While taking up this recommendation, the Supreme Court ordered the upscale private schools to furnish their respective audit reports and formed a committee to be headed by the federal ombudsman for finding an amicable solution to the issue of exorbitant fees being collected from parents.
The apex court said education is not a commodity that could be sold. There was a need to establish a regulator for monitoring private schools, added a member of the bench hearing the case.
Another crucial issue the committee focused on was regular review of the curriculum. The committee strongly recommended a review of the curriculum. It proposed that a special think-tank with experts be constituted at the national level for the purpose.
In December 2017, the Global Education Monitoring Report 2017-18 of the United Nations Educational, Scientific and Cultural Organisation (UNESCO), expressed concern over school textbooks in many countries including Pakistan, glorifying war and military heroes rather than teaching peace, non-violence and reconciliation. It said that just 10% of the textbooks across the world include explicit statements on the need for conflict prevention and resolution.
“Textbooks that glorify war and military heroes, exclude pluralistic perspectives or undermine other peoples or ethnicities can make teaching peace, non-violence and reconciliation difficult,” says the report. “Pakistani textbooks published after a 2006 curriculum reform still emphasised wars with India and largely ignored peace initiatives.”
An Urdu translation of Quaid-i-Azam’s famous speech of August 11, 1947, has finally found its way into at least one social studies book! This declares that religion is a matter for the individual citizen and not of the state. The speech had hitherto been kept hidden for fear of polluting students’ minds and weakening the Two-Nation theory.
The report also recommended a strong regulatory system for private schools. It said that parents and students were affected by malpractices of private schools. The committee proposed that each housing society should be bound to allocate plots for government schools.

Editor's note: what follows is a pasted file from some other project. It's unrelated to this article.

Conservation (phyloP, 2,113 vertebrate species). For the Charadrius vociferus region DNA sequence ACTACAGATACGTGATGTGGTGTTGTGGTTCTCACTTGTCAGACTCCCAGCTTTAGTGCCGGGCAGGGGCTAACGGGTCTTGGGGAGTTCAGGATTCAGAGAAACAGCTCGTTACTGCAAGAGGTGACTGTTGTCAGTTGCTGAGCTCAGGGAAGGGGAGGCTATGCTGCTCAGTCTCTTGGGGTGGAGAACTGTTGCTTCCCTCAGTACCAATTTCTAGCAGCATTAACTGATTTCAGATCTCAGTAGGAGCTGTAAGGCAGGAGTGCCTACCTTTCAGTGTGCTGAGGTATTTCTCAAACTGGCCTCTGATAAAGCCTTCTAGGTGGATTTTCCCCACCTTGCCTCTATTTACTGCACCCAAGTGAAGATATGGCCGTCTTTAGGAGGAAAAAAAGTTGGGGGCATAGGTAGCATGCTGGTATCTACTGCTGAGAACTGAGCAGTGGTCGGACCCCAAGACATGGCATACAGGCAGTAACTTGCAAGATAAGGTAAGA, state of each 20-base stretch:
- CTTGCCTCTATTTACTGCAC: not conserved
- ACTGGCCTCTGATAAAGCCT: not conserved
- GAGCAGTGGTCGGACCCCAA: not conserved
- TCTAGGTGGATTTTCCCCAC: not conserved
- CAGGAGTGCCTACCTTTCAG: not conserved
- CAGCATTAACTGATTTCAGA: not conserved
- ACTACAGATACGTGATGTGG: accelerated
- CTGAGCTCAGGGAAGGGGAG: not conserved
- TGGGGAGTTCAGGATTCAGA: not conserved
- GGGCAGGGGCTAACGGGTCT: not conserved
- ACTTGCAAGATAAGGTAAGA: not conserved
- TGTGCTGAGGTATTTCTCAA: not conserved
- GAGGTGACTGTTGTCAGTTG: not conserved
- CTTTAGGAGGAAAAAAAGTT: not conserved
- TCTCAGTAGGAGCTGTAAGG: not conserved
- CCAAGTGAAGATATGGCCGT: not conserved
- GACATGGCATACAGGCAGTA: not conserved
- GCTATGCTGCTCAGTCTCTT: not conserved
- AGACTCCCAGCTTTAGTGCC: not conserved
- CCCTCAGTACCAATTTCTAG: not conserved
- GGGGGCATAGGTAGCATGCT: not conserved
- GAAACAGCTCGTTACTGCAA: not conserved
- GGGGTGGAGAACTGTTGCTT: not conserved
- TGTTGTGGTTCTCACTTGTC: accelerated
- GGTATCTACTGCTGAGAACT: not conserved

As far as enforcement of Article 25-A of the Constitution is concerned, the report said a paradigm shift was required to prioritise education in terms of financial and human resources along with sufficient empowered institutions to monitor the development.
It is a good omen for the nation that the highest court of the country is paying special attention to one of the most important sectors of the country. It’s high time Prime Minister Imran Khan, who has been a staunch supporter of an educated Pakistan, gives topmost priority to the ever-neglected sector. His party is in power or a major ally in the ruling alliance at the centre as well as three provinces of the country.
It will be helpful for the authorities concerned if they focus on some parts of the HRCP Report on Education, which highlights province-wise issues and suggest some solutions also.
In Sindh province, one of the major issues being faced by educational institutions is lack of sanitation and water facilities. One-third of schools in the country have no water or basic sanitation or toilets. Only half of all government schools have usable toilets.
In the province, where Pakistan People’s Party has been in power for almost two decades, 100,000 students leave school in the first month every year due to the absence of basic facilities (such as water and sanitation). According to a survey conducted by the Pakistan Fisherfolk Forum last year, around 95% of public schools along the Sindh coastline do not have drinking water or washrooms for students. Also, there are around 4,000 schools in the province that did not have washrooms at all.
In Khyber-Pakhtunkhwa province, where the PTI is to be in power for another five years now, teachers are overburdened with additional tasks which are distracting them from classrooms. The All Teachers Coordination Council claims that compared to past governments, the PTI government has done nothing for teachers, except for harassing and mentally torturing them. Teachers have been protesting for their basic right of timescale promotions, but the government has been using delaying tactics to deprive teachers of their rights.
In Punjab, the biggest province of Pakistan, poor quality and a rural-urban divide in access to education, are some of the major challenges facing the education sector. The situation is exacerbated by the lack of facilities and the apparent shortage of good teachers. The government is good at SOP-driven initiatives, but the human element is required to inspire a classroom. Motivating teachers and giving them incentives to improve quality must be a focus of the relevant authorities. It is good that for improving the quality of teaching, the government had revamped teachers training programmes under the Quaid-e-Azam Academy for Educational Development (QAED). The federal and provincial governments need to focus more on enhancing the literacy rate in the country and improving the quality of education being provided to students in the educational institutions.